A: "Use BSD"
Q: Why is there such a strong focus on trying to get Linux network performance when (I think) everyone agrees BSD is better at networking? What does Linux offer beyond the network that BSD doesn't when it comes to applications that demand the fastest networks?
ps. I think the markdown filter is broken, I can't make a literal asterisk with a backslash. Anyone know how HN lets you make an inline asterisk?
We're not consuming/using the built in network stacks anyway, we're using the OS as a content delivery system. Get us something we can get to the cores on, we're going to pin our applications directly to those cores keeping the kernel relegated to scheduling tasks on whichever NUMA core is further away from the PCIe bus running into the CPU. We'll have the CPU's we're using pegged in a constant spinlock anyway which would make the scheduler think really, really hard about running tasks there. We don't use realtime kernels as it's better for us to pay the price on the occasional spike outlier than to raise the baseline latency up.
Due to my own unfamiliarity, I don't know what BSD's equivalent to isolcpus is. I don't know how to taskset on a BSD. I don't know if the infinibad/ethernet controller's firmware/bypass software works. I don't know how BSD's scheduler works (not that we usually care, but there are times when one can't avoid work needing to be scheduled, things like rpc calls to shut down an app, ssh if you can spare the clock cycles for key verification, etc).
Would dtrace come in handy? Most definitely. Is that enough for us to abandon what we know works? Not yet.
However, we're talking about very specific needs: super high performance networking. If you have that specific of a need, wouldn't you want something unfamiliar if it solves the problem best?
I remember these claims being made in the late 90s, and perhaps they were true back then, but it's been 15 years, and I would be surprised if Linux hasn't caught up by virtue of its faster development pace, greater mindshare, and increased corporate/datacenter usage.
So, in all seriousness: what recent, well argued essays/papers can you refer me to so I can understand the claim that BSD networking is still better than Linux in 2015?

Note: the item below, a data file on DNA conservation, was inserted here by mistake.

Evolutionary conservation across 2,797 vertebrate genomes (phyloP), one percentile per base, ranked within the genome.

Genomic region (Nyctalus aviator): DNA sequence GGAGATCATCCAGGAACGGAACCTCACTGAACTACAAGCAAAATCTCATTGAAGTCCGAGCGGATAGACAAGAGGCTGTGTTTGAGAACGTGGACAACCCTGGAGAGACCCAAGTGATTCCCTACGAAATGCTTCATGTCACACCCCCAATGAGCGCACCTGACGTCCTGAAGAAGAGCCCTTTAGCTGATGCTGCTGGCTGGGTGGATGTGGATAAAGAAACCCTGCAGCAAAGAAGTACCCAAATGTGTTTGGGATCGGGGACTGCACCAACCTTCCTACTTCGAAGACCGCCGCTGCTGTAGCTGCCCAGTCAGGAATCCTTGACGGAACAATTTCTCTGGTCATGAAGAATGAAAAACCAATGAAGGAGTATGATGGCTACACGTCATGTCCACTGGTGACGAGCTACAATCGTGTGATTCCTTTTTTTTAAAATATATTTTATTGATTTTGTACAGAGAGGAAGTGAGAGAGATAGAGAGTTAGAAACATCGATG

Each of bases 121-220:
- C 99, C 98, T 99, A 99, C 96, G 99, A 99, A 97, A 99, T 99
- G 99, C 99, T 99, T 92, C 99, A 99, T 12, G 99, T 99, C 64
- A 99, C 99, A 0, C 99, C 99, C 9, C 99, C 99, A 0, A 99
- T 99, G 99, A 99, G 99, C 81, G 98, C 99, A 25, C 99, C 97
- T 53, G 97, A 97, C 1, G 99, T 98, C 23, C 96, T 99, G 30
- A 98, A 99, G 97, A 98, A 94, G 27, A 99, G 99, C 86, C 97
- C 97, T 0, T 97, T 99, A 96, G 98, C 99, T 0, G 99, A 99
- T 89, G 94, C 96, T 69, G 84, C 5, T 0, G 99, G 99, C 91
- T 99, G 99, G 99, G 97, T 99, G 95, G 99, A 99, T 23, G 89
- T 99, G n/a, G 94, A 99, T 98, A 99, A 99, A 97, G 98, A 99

It was also linked to from HN: https://news.ycombinator.com/item?id=8167126
Both have some pretty good sources (and some not so good sources too)
Shipped in FreeBSD by default, developed for FreeBSD first -- and that's just the bleeding edge side of things.
Time for a epoll for kqueue swap, and make this performance debate go away for both, Linux and FreeBSD once and for all. No reason for this pissing contest.
(As in, the stuff that facilitates registered I/O is based on concepts that can be traced back to VMS, released in 1977. Namely, the Irp, plus, a kernel designed around waitable events, not runnable processes.)
epoll requires more syscalls to do the same stuff.
that's not responsible for the differences speed, but at this level syscalls are a meaningful expense.
At that point ease of management or package installation probably matters more to developers and it might simply come down to things like driver support and other stability/performance issues where Linux has gotten a LOT of highly-specialized attention from hardware vendors and the HPC world. Back when 10G hardware was just starting to enter the market, we bought cards which came with a Linux driver but it took awhile before that was ported to FreeBSD and longer still before the latency had been optimized as much.
And the chance of a Linux distro having a newer version of something important is unlikely unless a new distro was just released and picked the latest release of a particular software to standardize their package on for the lifetime of this new OS.
Either way -- FreeBSD will continue (or be capable of) getting updates to track upstream and your Linux distro will only be backporting security fixes.
In most cases what actually happens is that people use the main distribution repo for the 99% of packages which are stable and when you need something newer you add external apt/yum/etc. sources for those specific projects.
In the Ubuntu world, there's a huge ecosystem supporting this style where you upload source packages and they'll build and host the binary packages for you:
This approach gives you the speed, reliability and security benefits of binary packages with the currency of ports and, more importantly, allows you to opt-in only where you specifically know you need new features.
In many cases, the repos are maintained directly by the upstream project – see e.g. https://www.varnish-cache.org/installation/debian for what that process looks like.
In other cases, you have to decide whether you trust a particular developer. If not, you can choose to create your own version – which could be as simple as taking an source package, auditing it to whatever level you want, and signing it with your own trusted key.